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Chips Get Smaller and More Is Put on Them

Electronics: Placing a whole system on a single piece of silicon improves devices' performance and lowers cost. The integration trend shows no signs of slowing.


Three years ago, as many as 50 chips would have been needed to handle the features built into Ericsson's new T66 cell phone. Today, four slivers of silicon do the job.

As a result, the phone is among Ericsson's smallest and most powerful, one of a generation of devices integrating functions that used to require multiple gadgets.

And the phone is on the market now--not stuck on the drawing board.

"It's a classic example of the system-on-a-chip approach," said Lewis Chew, chief financial officer of National Semiconductor Corp., the Santa Clara-based company that supplied the chips. "We took all the radio, digital processing, power management and the audio and put it on the four chips."

The semiconductor industry has always managed to squeeze more features onto smaller pieces of silicon, but this integration is leading to remarkable results.

Complete systems now can be built on a piece as small as a match head, allowing cell phones to act like palm-size computers and small hand-held devices to work as phones.

These systems-on-a-chip, which usually aren't advertised to consumers, also are behind smaller set-top TV boxes that can handle both video and Web surfing, powerful video game consoles and the latest, Internet-capable video recorders.

If an electronic device is faster, smaller and cheaper, it's probably more integrated than previous generations.

Though the semiconductor industry suffered its worst downturn ever in 2001, this integration shows no signs of slowing.

Intel Corp., for instance, is working on adding radio to every chip it makes. This innovation could usher in an era of computing in which all devices--from hand-helds to PCs--are seamlessly and always connected.

Wireless is but one of the features being integrated on individual chips. Advanced power management, video encoding and audio processing also are being added like so many Lego blocks.

It's not just consumer electronics.

IBM Corp.'s new Cu-08 technology, whose first customer is expected to be networking giant Cisco Systems Inc., allows voltage to be altered within individual chip components. This can reduce power by supplying only the functions that are in use at any given moment.

These advances are not limited to servers, routers, PCs and cell phones. They're changing everything silicon touches, from car parts to dishwashers to electronic doorknobs in hotels.

"Most of the public doesn't realize it, but there have been far more non-PC computer chips sold for the last several years than PC chips," said Richard Doherty, director of research at the Envisioneering Group.

This improved performance is a simple matter of physics. In older systems, the chip handling the computations sends data electrons to memory chips or to other chips interacting with the outside.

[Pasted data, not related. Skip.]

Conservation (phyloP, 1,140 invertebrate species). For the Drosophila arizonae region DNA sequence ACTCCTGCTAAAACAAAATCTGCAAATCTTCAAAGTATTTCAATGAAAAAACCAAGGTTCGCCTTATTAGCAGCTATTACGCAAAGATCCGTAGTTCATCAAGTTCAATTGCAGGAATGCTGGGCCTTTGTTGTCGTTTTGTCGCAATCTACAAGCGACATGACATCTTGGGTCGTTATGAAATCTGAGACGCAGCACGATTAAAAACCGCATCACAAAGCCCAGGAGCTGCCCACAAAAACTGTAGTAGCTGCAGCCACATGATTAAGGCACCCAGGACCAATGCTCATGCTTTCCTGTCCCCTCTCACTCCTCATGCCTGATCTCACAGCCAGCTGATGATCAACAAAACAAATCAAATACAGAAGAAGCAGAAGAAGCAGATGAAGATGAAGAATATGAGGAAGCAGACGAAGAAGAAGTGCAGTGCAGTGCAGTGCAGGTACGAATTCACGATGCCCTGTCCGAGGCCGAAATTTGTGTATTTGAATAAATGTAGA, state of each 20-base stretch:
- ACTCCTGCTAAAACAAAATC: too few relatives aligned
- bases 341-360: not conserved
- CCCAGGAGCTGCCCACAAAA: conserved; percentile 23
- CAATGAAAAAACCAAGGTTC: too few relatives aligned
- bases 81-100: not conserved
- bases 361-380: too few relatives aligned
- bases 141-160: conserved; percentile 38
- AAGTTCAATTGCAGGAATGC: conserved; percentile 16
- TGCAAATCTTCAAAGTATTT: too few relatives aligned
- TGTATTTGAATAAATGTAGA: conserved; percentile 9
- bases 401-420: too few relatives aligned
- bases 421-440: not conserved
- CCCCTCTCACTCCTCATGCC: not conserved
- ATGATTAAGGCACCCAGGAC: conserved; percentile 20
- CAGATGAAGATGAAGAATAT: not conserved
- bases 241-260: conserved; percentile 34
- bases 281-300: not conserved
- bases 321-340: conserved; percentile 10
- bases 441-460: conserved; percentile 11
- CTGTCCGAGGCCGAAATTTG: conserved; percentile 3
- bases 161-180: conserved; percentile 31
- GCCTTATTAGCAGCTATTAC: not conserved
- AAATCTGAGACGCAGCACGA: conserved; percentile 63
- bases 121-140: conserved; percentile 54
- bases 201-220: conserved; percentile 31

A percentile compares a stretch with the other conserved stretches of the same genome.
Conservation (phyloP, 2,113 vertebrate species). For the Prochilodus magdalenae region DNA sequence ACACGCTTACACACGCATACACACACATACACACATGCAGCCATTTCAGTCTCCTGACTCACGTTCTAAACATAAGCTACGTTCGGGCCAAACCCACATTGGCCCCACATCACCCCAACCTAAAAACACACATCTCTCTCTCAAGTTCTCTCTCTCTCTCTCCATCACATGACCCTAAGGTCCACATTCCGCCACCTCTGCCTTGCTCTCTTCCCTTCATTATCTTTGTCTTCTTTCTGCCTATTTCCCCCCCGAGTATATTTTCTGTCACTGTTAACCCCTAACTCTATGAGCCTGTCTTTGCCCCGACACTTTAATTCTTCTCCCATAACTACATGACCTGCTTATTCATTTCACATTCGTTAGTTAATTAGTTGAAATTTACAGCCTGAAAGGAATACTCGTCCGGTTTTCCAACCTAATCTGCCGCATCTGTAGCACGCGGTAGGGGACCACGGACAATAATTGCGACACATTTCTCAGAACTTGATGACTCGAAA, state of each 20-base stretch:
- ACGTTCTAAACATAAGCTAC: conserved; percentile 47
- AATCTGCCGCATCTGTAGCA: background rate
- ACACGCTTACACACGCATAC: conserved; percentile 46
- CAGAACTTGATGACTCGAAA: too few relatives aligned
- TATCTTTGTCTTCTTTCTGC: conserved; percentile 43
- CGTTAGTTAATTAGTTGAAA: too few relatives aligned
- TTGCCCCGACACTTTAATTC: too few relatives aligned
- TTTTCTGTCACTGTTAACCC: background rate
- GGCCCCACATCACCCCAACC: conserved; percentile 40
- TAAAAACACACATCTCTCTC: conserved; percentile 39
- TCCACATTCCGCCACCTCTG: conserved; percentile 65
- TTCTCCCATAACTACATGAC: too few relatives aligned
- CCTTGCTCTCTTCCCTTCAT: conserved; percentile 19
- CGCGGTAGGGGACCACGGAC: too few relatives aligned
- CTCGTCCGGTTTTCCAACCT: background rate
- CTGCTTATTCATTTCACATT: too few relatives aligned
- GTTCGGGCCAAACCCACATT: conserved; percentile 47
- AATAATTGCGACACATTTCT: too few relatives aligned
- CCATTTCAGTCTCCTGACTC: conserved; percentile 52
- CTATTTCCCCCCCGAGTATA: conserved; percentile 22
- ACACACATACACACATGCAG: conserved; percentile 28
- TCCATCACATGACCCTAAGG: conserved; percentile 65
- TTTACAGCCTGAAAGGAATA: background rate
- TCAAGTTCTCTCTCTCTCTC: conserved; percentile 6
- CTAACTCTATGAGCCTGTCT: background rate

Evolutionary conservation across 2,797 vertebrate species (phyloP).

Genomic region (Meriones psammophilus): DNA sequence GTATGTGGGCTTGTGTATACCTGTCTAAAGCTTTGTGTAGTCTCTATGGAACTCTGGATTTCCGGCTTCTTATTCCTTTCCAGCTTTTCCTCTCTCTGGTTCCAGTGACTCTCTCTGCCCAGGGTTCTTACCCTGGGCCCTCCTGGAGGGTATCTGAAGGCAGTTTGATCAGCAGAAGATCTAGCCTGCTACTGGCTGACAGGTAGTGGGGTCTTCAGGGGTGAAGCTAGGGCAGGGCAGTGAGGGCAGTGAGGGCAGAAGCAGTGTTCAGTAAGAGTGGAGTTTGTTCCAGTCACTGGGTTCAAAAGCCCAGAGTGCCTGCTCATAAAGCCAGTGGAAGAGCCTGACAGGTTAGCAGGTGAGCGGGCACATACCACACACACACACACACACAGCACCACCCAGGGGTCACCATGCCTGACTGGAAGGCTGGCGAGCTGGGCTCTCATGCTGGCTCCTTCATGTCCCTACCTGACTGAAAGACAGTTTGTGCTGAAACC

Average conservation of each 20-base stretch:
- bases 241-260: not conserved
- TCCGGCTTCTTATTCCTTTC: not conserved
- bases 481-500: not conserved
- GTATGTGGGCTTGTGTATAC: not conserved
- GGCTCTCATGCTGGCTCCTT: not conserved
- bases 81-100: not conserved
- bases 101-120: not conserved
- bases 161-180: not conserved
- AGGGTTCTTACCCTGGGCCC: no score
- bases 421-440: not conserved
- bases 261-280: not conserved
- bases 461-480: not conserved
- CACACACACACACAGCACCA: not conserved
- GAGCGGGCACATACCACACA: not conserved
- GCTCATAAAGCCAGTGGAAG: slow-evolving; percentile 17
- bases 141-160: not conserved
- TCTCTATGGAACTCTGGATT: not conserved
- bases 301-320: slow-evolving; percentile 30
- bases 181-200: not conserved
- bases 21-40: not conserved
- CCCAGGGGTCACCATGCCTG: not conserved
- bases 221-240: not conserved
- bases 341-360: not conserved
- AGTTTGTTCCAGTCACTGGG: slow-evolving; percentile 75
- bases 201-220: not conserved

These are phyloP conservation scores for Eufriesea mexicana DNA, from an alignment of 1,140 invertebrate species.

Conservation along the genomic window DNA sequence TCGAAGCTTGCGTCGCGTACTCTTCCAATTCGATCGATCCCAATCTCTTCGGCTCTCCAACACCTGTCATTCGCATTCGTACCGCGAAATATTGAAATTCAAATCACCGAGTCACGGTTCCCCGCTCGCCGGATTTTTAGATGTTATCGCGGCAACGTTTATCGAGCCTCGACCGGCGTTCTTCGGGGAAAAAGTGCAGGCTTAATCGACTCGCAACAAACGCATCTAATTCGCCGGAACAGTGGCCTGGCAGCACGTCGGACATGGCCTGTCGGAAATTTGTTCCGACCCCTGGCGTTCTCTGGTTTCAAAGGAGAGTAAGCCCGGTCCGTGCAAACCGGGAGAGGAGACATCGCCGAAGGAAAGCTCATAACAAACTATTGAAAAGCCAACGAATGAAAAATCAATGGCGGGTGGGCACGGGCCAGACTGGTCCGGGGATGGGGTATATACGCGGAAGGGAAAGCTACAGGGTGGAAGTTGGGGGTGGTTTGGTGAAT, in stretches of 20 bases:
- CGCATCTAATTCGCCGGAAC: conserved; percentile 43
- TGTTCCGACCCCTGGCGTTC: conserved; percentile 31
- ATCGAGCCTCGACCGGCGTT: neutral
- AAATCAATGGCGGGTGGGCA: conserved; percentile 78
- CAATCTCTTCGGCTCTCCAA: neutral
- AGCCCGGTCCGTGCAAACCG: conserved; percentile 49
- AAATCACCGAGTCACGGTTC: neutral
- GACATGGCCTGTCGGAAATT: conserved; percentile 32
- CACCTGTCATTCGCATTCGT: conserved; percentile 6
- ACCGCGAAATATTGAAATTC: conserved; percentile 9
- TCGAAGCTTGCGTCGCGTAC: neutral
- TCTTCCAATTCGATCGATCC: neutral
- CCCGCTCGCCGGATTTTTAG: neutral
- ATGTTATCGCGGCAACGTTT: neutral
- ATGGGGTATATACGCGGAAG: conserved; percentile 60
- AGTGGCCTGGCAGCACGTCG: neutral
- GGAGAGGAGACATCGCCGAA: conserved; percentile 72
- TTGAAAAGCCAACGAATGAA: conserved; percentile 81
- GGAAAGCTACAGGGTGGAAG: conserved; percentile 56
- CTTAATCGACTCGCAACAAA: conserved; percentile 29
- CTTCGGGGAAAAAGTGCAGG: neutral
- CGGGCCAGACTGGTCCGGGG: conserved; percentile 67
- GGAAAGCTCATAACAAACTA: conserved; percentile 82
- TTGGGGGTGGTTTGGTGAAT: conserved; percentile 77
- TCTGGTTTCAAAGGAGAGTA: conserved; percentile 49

Integrating the functions shortens the electrons' travel distance. That means faster performance on less power--whether it's an MP3 player or an Internet router. Having fewer chips also cuts costs and allows companies to bring products to market more quickly.

A general-purpose computer microprocessor, such as a Pentium from Intel or an Athlon from Advanced Micro Devices Inc., takes years to design, build and test. But consumer gadgets are designed in much shorter cycles and often need to run only a single operating system.

System-on-a-chip growth has bolstered semiconductor firms that sell designs for processor cores that can be plunked into a die and combined with other functions.

Such companies, which include Britain's ARM Holdings and MIPS Technologies, saw sales grow 25% last year to $892 million, according to Gartner Dataquest.

By comparison, overall semiconductor sales fell nearly 32% in 2001.

Even processors no longer used in new PCs, such as Motorola Inc.'s 68000 model, have found new lives as cores.

But building a single chip from disparate parts can be tricky--both technically and legally.

Testing equipment and validation techniques that work on individual components don't necessarily translate once those pieces are fused in a single piece of silicon, said Ann Harwood, engineering manager for system-on-a-chip architecture for Motorola.

Another challenge is combining analog and digital functions on a single chip.

For a chip to communicate with the real world, it must process the many shades of analog information, not just the on-off language of digital data.

"It's kind of like if you wanted to open up a cake shop and you were great at making the batter but you didn't know how to do the frosting," said National Semiconductor's Chew. "Well, you're hosed. If you don't have analog technology in your own company, no one else is going to give you that."

Pat Gelsinger, Intel's chief technology officer, says his company still faces technical hurdles in squeezing radios onto its chips--something it aims to do within 10 years. For one thing, it remains to be seen how the hardware might be upgraded without opening holes for hackers.

"Every step of the way, we can put more in," Gelsinger said. "But we could also be putting the wrong thing in."

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